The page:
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Mirimirage

Allusion is not Illusion

You'll pry my books off my cold, dead body. By the time you shift them all I'll be flat and dessicated.

Currently reading

Winter's Tales
Karen Blixen, Isak Dinesen
Black Lamb and Grey Falcon (Penguin Classics)
Rebecca West, Christopher Hitchens
Jonathan Strange & Mr Norrell
Susanna Clarke
Already Dead
Charlie Huston
The Rings of Saturn
W.G. Sebald, Michael Hulse
Lady Audley's Secret
Mary Elizabeth Braddon, David Skilton
Unequal Protection: How Corporations Became "People" - And How You Can Fight Back
Thom Hartmann
The City, Not Long After
Pat Murphy
You Can Sketch: A Step-by-Step Guide for Absolute Beginners
Jackie Simmonds
Lonely Werewolf Girl
Martin Millar
Hitting the Road: The Art of the American Road Map - Douglas A. Yorke, John Margolies Before oil companies could make heaps of moolah, they had to create a need for gasoline. This required convincing early auto owners, who primarily drove short distances in urban settings, to take longer drives. But how, and where? At the beginning of the century, few roads were suited to car traffic, and they were not marked on maps. So, oil companies began producing maps -- with their names or logos, naturally -- to be distributed gratis at filling stations.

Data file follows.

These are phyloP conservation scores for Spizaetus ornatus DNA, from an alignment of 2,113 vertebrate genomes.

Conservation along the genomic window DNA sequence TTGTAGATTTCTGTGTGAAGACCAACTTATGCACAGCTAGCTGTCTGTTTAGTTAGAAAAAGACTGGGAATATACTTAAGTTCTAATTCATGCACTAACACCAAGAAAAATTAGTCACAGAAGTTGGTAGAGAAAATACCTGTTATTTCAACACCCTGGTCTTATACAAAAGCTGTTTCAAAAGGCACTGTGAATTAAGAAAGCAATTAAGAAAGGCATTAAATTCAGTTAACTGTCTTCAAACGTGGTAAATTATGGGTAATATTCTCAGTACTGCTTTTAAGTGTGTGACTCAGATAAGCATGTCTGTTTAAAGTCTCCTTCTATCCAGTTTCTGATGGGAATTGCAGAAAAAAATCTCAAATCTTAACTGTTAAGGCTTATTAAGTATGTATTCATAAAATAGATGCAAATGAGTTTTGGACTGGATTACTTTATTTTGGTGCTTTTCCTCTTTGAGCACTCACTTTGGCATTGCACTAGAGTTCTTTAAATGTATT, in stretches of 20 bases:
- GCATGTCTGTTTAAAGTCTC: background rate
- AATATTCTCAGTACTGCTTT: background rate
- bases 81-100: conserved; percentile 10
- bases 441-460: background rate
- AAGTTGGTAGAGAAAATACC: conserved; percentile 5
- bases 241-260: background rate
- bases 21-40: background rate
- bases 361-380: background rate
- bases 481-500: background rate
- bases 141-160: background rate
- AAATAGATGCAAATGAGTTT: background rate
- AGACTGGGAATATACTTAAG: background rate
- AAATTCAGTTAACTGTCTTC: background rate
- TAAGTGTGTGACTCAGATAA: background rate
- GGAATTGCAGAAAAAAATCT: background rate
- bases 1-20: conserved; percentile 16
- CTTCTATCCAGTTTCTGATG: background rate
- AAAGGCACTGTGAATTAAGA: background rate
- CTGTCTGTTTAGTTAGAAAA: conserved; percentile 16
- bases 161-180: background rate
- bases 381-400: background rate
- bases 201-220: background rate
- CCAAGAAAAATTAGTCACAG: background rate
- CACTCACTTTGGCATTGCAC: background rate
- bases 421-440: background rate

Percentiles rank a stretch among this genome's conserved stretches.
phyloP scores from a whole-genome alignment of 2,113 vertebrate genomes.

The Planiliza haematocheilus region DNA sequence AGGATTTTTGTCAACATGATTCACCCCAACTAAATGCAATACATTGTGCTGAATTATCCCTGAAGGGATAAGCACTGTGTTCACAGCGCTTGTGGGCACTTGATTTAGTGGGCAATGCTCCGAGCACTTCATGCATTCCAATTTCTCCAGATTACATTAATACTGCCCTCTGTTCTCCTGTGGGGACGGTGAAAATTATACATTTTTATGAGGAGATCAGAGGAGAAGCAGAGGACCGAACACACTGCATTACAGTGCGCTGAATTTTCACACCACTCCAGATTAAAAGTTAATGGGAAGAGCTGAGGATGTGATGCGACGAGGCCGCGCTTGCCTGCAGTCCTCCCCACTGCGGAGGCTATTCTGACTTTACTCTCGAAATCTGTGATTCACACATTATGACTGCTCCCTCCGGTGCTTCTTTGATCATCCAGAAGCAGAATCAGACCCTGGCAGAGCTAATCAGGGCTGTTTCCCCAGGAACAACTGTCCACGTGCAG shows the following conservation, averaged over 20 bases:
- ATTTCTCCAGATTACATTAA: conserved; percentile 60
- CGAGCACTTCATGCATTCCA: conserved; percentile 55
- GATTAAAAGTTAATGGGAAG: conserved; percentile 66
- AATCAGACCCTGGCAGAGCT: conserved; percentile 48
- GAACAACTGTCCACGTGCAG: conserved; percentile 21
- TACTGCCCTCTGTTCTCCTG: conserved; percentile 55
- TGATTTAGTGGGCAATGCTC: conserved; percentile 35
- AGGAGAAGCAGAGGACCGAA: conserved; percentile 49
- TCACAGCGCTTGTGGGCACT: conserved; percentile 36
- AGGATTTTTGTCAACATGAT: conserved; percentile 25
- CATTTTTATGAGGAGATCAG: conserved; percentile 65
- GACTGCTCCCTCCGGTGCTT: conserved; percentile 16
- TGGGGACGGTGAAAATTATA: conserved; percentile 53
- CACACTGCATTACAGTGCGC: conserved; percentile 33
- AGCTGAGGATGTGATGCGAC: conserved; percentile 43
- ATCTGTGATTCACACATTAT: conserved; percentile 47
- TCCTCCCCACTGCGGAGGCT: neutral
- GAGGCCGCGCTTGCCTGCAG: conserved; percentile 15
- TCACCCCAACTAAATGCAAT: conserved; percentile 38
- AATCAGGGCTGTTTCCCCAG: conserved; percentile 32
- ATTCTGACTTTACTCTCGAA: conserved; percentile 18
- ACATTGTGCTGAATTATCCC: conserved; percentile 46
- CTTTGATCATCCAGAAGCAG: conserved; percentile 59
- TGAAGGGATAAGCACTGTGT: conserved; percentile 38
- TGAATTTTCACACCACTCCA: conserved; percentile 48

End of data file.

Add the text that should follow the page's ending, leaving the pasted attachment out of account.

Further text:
This sounds simple now, but involved monumental effort. Not only was it a marketing campaign that created an entirely new motoring culture, but the oil companies not only mapped and marked but in many cases created the roads themselves. State and especially federal government involvement came much later, and often followed routes that had been laid out by the oil companies.

Oil company maps were also highly influential in developing touring behavior (i.e. driving around seeing things rather than getting to a destination) and encouraging women to drive.